In New Jersey, Forgery (N.J.S.A. 2C:21-1) is defined as, with purpose to defraud or injure anyone, or with knowledge that he is facilitating a fraud or injury to be perpetrated by anyone, the actor:
- Alters or changes any writing of another without his authorization;
- Makes, completes, executes, authenticates, issues or transfers any writing so that it purports to be the act of another who did not authorize that act or of a fictitious person, or to have been executed at a time or place or in a numbered sequence other than was in fact the case, or to be a copy of an original when no such original existed; or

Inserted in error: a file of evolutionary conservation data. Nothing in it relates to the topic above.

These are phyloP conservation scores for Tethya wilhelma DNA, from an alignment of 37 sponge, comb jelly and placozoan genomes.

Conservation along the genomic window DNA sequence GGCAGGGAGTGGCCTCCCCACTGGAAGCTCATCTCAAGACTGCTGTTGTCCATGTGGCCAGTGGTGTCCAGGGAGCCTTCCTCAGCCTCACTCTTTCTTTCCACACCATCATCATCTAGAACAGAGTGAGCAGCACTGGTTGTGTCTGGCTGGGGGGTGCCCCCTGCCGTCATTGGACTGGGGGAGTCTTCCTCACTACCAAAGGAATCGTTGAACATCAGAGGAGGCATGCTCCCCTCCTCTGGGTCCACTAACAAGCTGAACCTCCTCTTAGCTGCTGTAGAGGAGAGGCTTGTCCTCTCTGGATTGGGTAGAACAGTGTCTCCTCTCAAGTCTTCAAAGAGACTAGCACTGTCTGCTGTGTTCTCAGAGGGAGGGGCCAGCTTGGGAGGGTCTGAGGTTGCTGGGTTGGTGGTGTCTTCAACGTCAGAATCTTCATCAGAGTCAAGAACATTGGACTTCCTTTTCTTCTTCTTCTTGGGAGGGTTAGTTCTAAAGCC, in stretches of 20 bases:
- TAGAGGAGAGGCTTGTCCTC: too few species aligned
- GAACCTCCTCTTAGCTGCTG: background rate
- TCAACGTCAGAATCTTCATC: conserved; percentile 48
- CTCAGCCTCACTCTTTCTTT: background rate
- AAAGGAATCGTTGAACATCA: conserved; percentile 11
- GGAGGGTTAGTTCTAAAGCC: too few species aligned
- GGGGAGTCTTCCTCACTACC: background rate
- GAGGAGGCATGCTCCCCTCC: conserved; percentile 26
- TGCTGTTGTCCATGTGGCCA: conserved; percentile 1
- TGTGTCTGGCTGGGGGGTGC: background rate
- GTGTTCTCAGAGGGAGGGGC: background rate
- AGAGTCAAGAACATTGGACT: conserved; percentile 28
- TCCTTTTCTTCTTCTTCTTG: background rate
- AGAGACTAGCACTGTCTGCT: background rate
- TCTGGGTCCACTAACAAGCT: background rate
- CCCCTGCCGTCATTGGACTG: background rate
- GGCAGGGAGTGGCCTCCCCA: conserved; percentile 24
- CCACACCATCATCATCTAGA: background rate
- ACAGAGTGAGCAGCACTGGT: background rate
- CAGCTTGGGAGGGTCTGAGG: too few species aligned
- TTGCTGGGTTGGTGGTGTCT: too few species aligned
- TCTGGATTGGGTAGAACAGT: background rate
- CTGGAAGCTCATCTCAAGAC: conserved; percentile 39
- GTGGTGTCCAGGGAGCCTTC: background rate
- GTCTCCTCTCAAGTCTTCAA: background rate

- Utters any writing which he knows to be forged in a manner specified in paragraph 1 or 2.
The statute considers “writing” in a very broad sense.
Forgery can be the forging of money, but the concept of “writing” applies equally to forged credit cards, employment badges or access devices, trademark and copyright symbols, identification, UPC labels, stamps, and more.
The statute contains wide latitude when it comes to forgery.
Forgery may be prosecuted as a Third Degree Crime (up to five years in prison) when the forgery was monetary, a prescription blank, and in several other cases. In other cases, it will be charged as a Fourth Degree Crime with a maximum sentence of 18 months.
When you’re facing serious Forgery criminal charges, you need experienced criminal defense right away.
Call attorney Matthew Reisig today at 732-625-9661 for a free consultation regarding forgery.